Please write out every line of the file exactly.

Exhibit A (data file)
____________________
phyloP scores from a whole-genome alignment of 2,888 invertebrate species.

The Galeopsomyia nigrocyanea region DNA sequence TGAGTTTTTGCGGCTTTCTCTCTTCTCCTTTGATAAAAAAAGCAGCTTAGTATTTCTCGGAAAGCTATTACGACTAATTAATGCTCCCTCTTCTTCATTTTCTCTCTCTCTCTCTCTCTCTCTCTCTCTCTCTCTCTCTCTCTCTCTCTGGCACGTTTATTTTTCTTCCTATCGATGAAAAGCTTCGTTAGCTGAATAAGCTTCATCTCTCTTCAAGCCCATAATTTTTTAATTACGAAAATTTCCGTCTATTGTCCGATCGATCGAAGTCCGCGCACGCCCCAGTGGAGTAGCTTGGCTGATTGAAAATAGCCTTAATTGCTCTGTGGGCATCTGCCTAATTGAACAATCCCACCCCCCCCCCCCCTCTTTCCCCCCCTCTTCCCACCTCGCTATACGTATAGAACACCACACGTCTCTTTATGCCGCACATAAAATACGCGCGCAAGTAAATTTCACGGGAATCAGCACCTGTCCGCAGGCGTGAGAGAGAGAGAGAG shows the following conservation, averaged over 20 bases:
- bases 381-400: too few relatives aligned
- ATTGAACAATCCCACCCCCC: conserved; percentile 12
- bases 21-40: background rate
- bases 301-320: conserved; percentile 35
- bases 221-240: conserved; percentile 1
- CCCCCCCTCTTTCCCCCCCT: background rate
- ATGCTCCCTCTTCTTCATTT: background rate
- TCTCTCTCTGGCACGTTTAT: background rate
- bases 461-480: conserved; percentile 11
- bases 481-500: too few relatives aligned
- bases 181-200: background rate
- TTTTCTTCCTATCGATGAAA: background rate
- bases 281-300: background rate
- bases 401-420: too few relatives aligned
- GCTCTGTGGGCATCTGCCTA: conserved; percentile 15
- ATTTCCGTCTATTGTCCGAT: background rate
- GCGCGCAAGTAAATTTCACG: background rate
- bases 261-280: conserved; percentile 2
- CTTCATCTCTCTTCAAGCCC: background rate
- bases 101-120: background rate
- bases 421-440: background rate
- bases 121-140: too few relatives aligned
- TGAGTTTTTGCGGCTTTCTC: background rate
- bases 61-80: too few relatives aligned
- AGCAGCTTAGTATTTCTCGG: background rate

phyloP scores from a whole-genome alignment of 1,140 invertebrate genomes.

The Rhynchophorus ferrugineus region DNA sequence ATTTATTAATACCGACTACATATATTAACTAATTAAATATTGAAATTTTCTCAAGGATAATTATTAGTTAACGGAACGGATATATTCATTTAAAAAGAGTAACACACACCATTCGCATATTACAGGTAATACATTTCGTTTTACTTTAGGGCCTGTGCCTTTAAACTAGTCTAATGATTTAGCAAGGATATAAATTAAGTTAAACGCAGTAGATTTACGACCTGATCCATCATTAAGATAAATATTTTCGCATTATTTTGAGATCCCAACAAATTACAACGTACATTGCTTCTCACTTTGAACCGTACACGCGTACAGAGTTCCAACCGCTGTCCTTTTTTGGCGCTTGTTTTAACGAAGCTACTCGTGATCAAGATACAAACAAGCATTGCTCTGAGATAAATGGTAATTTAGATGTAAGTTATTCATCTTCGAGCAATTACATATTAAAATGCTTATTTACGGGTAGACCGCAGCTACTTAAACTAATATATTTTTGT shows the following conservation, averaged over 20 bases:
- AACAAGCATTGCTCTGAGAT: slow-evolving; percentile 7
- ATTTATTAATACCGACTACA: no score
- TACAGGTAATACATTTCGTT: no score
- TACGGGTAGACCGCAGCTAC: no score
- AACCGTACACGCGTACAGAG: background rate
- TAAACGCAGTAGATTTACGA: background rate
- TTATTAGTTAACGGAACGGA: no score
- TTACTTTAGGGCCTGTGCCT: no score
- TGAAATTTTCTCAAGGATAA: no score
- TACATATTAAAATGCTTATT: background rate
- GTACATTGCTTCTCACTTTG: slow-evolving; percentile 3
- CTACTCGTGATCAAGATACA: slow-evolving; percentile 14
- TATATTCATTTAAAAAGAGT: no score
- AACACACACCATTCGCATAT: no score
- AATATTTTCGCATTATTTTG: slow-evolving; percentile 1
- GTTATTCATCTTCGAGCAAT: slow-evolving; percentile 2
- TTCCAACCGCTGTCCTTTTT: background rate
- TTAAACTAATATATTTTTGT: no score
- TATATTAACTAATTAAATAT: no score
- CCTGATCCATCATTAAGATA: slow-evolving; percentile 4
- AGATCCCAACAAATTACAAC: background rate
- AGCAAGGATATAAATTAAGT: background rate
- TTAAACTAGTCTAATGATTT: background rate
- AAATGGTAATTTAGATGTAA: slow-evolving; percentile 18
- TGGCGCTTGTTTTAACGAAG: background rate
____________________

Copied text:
phyloP scores from a whole-genome alignment of 2,888 invertebrate species.

The Galeopsomyia nigrocyanea region DNA sequence TGAGTTTTTGCGGCTTTCTCTCTTCTCCTTTGATAAAAAAAGCAGCTTAGTATTTCTCGGAAAGCTATTACGACTAATTAATGCTCCCTCTTCTTCATTTTCTCTCTCTCTCTCTCTCTCTCTCTCTCTCTCTCTCTCTCTCTCTCTCTGGCACGTTTATTTTTCTTCCTATCGATGAAAAGCTTCGTTAGCTGAATAAGCTTCATCTCTCTTCAAGCCCATAATTTTTTAATTACGAAAATTTCCGTCTATTGTCCGATCGATCGAAGTCCGCGCACGCCCCAGTGGAGTAGCTTGGCTGATTGAAAATAGCCTTAATTGCTCTGTGGGCATCTGCCTAATTGAACAATCCCACCCCCCCCCCCCCTCTTTCCCCCCCTCTTCCCACCTCGCTATACGTATAGAACACCACACGTCTCTTTATGCCGCACATAAAATACGCGCGCAAGTAAATTTCACGGGAATCAGCACCTGTCCGCAGGCGTGAGAGAGAGAGAGAG shows the following conservation, averaged over 20 bases:
- bases 381-400: too few relatives aligned
- ATTGAACAATCCCACCCCCC: conserved; percentile 12
- bases 21-40: background rate
- bases 301-320: conserved; percentile 35
- bases 221-240: conserved; percentile 1
- CCCCCCCTCTTTCCCCCCCT: background rate
- ATGCTCCCTCTTCTTCATTT: background rate
- TCTCTCTCTGGCACGTTTAT: background rate
- bases 461-480: conserved; percentile 11
- bases 481-500: too few relatives aligned
- bases 181-200: background rate
- TTTTCTTCCTATCGATGAAA: background rate
- bases 281-300: background rate
- bases 401-420: too few relatives aligned
- GCTCTGTGGGCATCTGCCTA: conserved; percentile 15
- ATTTCCGTCTATTGTCCGAT: background rate
- GCGCGCAAGTAAATTTCACG: background rate
- bases 261-280: conserved; percentile 2
- CTTCATCTCTCTTCAAGCCC: background rate
- bases 101-120: background rate
- bases 421-440: background rate
- bases 121-140: too few relatives aligned
- TGAGTTTTTGCGGCTTTCTC: background rate
- bases 61-80: too few relatives aligned
- AGCAGCTTAGTATTTCTCGG: background rate

phyloP scores from a whole-genome alignment of 1,140 invertebrate genomes.

The Rhynchophorus ferrugineus region DNA sequence ATTTATTAATACCGACTACATATATTAACTAATTAAATATTGAAATTTTCTCAAGGATAATTATTAGTTAACGGAACGGATATATTCATTTAAAAAGAGTAACACACACCATTCGCATATTACAGGTAATACATTTCGTTTTACTTTAGGGCCTGTGCCTTTAAACTAGTCTAATGATTTAGCAAGGATATAAATTAAGTTAAACGCAGTAGATTTACGACCTGATCCATCATTAAGATAAATATTTTCGCATTATTTTGAGATCCCAACAAATTACAACGTACATTGCTTCTCACTTTGAACCGTACACGCGTACAGAGTTCCAACCGCTGTCCTTTTTTGGCGCTTGTTTTAACGAAGCTACTCGTGATCAAGATACAAACAAGCATTGCTCTGAGATAAATGGTAATTTAGATGTAAGTTATTCATCTTCGAGCAATTACATATTAAAATGCTTATTTACGGGTAGACCGCAGCTACTTAAACTAATATATTTTTGT shows the following conservation, averaged over 20 bases:
- AACAAGCATTGCTCTGAGAT: slow-evolving; percentile 7
- ATTTATTAATACCGACTACA: no score
- TACAGGTAATACATTTCGTT: no score
- TACGGGTAGACCGCAGCTAC: no score
- AACCGTACACGCGTACAGAG: background rate
- TAAACGCAGTAGATTTACGA: background rate
- TTATTAGTTAACGGAACGGA: no score
- TTACTTTAGGGCCTGTGCCT: no score
- TGAAATTTTCTCAAGGATAA: no score
- TACATATTAAAATGCTTATT: background rate
- GTACATTGCTTCTCACTTTG: slow-evolving; percentile 3
- CTACTCGTGATCAAGATACA: slow-evolving; percentile 14
- TATATTCATTTAAAAAGAGT: no score
- AACACACACCATTCGCATAT: no score
- AATATTTTCGCATTATTTTG: slow-evolving; percentile 1
- GTTATTCATCTTCGAGCAAT: slow-evolving; percentile 2
- TTCCAACCGCTGTCCTTTTT: background rate
- TTAAACTAATATATTTTTGT: no score
- TATATTAACTAATTAAATAT: no score
- CCTGATCCATCATTAAGATA: slow-evolving; percentile 4
- AGATCCCAACAAATTACAAC: background rate
- AGCAAGGATATAAATTAAGT: background rate
- TTAAACTAGTCTAATGATTT: background rate
- AAATGGTAATTTAGATGTAA: slow-evolving; percentile 18
- TGGCGCTTGTTTTAACGAAG: background rate